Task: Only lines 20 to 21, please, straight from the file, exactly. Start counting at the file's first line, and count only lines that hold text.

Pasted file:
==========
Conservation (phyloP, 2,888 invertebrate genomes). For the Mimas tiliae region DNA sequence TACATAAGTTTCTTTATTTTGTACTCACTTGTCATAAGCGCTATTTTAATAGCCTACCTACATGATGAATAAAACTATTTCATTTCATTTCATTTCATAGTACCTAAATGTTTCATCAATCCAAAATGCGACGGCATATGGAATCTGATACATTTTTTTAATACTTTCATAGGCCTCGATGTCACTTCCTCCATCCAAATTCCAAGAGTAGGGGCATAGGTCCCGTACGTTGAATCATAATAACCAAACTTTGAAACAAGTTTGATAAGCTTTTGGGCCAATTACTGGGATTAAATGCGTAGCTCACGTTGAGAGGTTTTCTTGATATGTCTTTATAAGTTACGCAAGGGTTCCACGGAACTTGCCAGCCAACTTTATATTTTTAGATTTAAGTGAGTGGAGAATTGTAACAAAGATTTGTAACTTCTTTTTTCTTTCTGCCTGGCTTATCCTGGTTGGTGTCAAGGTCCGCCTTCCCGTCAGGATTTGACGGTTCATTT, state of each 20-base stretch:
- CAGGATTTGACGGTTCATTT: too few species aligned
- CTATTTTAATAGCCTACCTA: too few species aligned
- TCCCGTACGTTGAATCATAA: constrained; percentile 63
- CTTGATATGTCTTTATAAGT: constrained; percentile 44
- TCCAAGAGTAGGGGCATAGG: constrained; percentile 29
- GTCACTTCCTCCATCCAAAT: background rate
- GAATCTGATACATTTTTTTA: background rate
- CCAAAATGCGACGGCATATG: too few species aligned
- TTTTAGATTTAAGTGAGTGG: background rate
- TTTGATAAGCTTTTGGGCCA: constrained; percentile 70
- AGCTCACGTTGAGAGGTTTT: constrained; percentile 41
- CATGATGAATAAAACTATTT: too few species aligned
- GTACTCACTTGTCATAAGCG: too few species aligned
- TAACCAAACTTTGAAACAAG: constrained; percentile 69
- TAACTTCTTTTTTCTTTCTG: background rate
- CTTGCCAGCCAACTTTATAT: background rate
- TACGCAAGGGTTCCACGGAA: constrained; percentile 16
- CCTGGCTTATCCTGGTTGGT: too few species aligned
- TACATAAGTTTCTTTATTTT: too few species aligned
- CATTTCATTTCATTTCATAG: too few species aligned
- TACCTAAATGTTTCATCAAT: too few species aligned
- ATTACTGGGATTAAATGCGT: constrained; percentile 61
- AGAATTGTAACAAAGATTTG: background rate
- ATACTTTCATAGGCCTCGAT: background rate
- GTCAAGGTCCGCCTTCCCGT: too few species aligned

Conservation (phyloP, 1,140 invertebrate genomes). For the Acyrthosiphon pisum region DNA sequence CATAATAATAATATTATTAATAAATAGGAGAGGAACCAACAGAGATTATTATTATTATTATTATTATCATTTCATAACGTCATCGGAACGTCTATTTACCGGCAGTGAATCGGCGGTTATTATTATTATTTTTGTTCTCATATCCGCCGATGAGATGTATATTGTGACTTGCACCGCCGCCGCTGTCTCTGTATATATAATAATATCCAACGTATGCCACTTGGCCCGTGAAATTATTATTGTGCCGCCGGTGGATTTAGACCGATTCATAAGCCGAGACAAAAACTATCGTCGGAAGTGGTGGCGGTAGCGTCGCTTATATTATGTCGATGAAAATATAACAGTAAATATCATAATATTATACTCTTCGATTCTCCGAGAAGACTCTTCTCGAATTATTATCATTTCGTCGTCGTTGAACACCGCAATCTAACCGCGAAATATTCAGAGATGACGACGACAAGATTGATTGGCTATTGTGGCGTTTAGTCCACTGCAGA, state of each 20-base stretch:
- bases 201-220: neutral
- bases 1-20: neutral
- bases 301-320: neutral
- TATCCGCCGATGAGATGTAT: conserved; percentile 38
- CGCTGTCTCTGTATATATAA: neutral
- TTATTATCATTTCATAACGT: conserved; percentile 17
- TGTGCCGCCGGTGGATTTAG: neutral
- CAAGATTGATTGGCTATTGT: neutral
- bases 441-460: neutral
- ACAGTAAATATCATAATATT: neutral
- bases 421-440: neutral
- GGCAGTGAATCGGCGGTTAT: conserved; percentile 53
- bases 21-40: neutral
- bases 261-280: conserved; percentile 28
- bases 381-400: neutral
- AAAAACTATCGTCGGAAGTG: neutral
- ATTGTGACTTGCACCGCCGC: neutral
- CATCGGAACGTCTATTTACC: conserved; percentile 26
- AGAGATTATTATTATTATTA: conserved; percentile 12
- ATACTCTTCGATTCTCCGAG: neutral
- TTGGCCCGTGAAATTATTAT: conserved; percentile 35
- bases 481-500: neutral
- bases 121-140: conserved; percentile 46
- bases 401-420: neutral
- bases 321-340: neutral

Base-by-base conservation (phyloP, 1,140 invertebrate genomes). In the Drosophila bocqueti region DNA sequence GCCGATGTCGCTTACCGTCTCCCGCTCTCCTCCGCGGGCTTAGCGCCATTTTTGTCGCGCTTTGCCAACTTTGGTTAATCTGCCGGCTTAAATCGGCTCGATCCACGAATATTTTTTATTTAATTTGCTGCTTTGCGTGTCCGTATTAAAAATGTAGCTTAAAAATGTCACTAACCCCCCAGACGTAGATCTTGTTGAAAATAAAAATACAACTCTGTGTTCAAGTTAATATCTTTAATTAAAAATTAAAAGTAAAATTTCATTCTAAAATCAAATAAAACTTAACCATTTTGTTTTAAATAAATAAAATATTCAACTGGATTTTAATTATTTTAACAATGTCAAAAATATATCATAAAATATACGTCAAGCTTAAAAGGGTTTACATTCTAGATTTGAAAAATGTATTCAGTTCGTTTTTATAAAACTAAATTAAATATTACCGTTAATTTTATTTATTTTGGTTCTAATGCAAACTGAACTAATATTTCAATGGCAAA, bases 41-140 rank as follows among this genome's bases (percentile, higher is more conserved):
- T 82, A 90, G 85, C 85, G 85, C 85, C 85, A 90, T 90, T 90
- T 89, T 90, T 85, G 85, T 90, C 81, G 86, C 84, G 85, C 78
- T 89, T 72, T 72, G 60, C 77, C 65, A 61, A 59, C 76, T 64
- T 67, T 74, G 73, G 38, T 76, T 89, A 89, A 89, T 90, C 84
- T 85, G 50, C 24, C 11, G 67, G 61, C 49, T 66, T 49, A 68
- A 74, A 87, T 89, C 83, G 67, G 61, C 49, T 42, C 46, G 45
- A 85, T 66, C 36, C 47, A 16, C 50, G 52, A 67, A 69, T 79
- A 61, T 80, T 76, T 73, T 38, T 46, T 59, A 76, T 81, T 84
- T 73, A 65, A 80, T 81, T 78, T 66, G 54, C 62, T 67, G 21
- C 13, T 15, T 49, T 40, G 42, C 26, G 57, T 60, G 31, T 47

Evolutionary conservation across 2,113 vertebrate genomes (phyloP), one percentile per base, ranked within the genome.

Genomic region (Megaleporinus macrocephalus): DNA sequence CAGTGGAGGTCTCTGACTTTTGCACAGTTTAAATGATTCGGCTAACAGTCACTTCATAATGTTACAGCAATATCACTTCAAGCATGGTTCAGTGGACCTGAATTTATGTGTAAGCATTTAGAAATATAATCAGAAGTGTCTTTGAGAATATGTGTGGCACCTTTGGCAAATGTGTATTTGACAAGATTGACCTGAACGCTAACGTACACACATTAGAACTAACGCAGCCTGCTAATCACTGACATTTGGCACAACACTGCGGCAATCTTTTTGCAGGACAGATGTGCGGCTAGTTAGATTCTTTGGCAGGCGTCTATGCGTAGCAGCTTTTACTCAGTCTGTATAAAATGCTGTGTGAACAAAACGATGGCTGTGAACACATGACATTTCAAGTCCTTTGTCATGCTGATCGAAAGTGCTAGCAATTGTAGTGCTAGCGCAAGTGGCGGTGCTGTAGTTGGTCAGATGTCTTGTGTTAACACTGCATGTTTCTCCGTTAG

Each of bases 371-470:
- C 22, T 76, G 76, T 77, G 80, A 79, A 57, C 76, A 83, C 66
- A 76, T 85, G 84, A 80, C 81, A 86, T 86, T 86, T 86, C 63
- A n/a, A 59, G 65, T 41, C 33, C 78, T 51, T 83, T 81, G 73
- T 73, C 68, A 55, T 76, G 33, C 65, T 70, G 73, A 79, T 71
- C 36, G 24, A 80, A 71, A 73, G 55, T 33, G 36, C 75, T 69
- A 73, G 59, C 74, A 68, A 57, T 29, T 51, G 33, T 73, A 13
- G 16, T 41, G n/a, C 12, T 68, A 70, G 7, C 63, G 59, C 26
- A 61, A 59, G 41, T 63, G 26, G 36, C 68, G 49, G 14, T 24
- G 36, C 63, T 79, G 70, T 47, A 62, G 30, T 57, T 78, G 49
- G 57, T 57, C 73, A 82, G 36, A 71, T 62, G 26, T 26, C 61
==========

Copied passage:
- TACATAAGTTTCTTTATTTT: too few species aligned
- CATTTCATTTCATTTCATAG: too few species aligned